— Michiko Kakutani, The New York Times
“Very funny, occasionally painful and frequently inspires snorts of oh-no-she-didn’t disbelief. Unlike the television show, there is no thin veil of fiction here, there is none of the ‘privilege checking’ that a hit sitcom demands. This is Dunham’s life, from childhood to now. . . . It is honest to the point of making you squirm, often admiringly. . . . It’s like Judy Blume but with rough sex and prescription drugs.”
—The Independent (UK)
“A lovely, touching, surprisingly sentimental portrait of a woman who, despite repeatedly baring her body and soul to audiences, remains a bit of an enigma: A young woman, who sets the agenda, defies classification and seems utterly at home in her own skin. . . . Her power is in her willingness to carve a path not yet taken.”
“Dunham has crafted warm, intelligent writing that is both deeply personal and engaging. . . . We are forever in search of someone who will speak not only to us but for us. . . . Not That Kind of Girl is from that kind of girl: gutsy, audacious, willing to stand up and shout. And that is why Dunham is not only a voice who deserves to be heard but also one who will inspire other important voices to tell their stories too.”
—Roxane Gay, TIME
“Dunham tells her readers so much that it seems silly to hope for more. But because this very inviting voice has spilled intimacies on every page, I want her to keep talking.”
—The Washington Post
“Dunham opens her memoir by reminding readers of the audacity inherent in believing one’s own story is worth telling—especially if one happens to be a woman—and her commitment to this belief is an invisible footnote on every page of her adroit, funny first book. Dunham . . . plunges to deep-sea depths of young womanhood with this collection of keenly felt childhood memories and adult ruminations that often seem told expressly to you, the reader she sometimes addresses. . . . But most arresting are her achingly self-aware and mirthful portrayals of the particular and peculiar sadnesses of growing up, the recurring realization that the many milestones one is led to believe will usher in the next step to adulthood with a distinct ‘ping’ rarely make a sound at all until one writes about them.”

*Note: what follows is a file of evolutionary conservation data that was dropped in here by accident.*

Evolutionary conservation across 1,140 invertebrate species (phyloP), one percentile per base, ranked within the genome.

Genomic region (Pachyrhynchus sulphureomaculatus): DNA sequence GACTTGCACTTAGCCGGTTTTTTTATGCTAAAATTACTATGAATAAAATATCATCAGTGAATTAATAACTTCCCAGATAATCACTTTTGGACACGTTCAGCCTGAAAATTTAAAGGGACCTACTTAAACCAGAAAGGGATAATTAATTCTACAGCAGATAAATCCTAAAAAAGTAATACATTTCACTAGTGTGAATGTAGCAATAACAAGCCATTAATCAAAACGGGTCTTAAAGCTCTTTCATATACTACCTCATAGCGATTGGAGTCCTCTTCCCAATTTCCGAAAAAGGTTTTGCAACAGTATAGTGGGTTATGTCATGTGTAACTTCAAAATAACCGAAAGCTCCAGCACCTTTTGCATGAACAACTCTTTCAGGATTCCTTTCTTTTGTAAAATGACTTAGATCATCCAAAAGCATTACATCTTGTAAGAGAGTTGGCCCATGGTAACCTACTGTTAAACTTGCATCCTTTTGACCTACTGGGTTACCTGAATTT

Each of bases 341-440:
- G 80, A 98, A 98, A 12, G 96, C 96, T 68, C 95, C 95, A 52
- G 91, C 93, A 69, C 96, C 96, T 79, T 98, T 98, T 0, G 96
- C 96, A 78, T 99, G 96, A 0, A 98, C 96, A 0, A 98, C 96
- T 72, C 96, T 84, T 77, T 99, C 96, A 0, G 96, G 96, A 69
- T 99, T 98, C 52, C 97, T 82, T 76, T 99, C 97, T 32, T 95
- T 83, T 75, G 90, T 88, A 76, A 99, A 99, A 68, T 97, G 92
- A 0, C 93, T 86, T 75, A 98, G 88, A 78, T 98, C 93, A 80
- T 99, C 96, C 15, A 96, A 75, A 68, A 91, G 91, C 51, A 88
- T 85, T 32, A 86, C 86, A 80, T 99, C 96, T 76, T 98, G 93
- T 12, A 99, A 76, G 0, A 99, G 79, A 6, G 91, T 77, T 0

—Booklist, starred review
“[Dunham] has the exceedingly rare ability to be 100 percent herself, 100 percent of the time. . . . This would be a remarkable achievement for anyone, and for someone who is both young and female (conditions that historically have not been the most favorable for marching to the beat of your own drum), the combination of extreme self-reference and extreme lack of vanity feels almost like a supernatural power. . . . Dunham is an extraordinary talent, and her vision . . . is stunningly original.” —Meghan Daum, The New York Times Magazine “A memoir in essays crammed with frightful and delightful detail and Lena-ish quips. It is, says Lena, a sort of guide to getting the best out of life. Reading it is an intense experience—more shocking than I was expecting, sadder and more beautiful—anyway; within a few pages I have become Lena’s nanny, her mum, the older sister she never had but would have loved, and her best sensible friend. I’m charmed, anxious, furious and totally committed. . . . Beautifully written.”
—The Guardian (UK)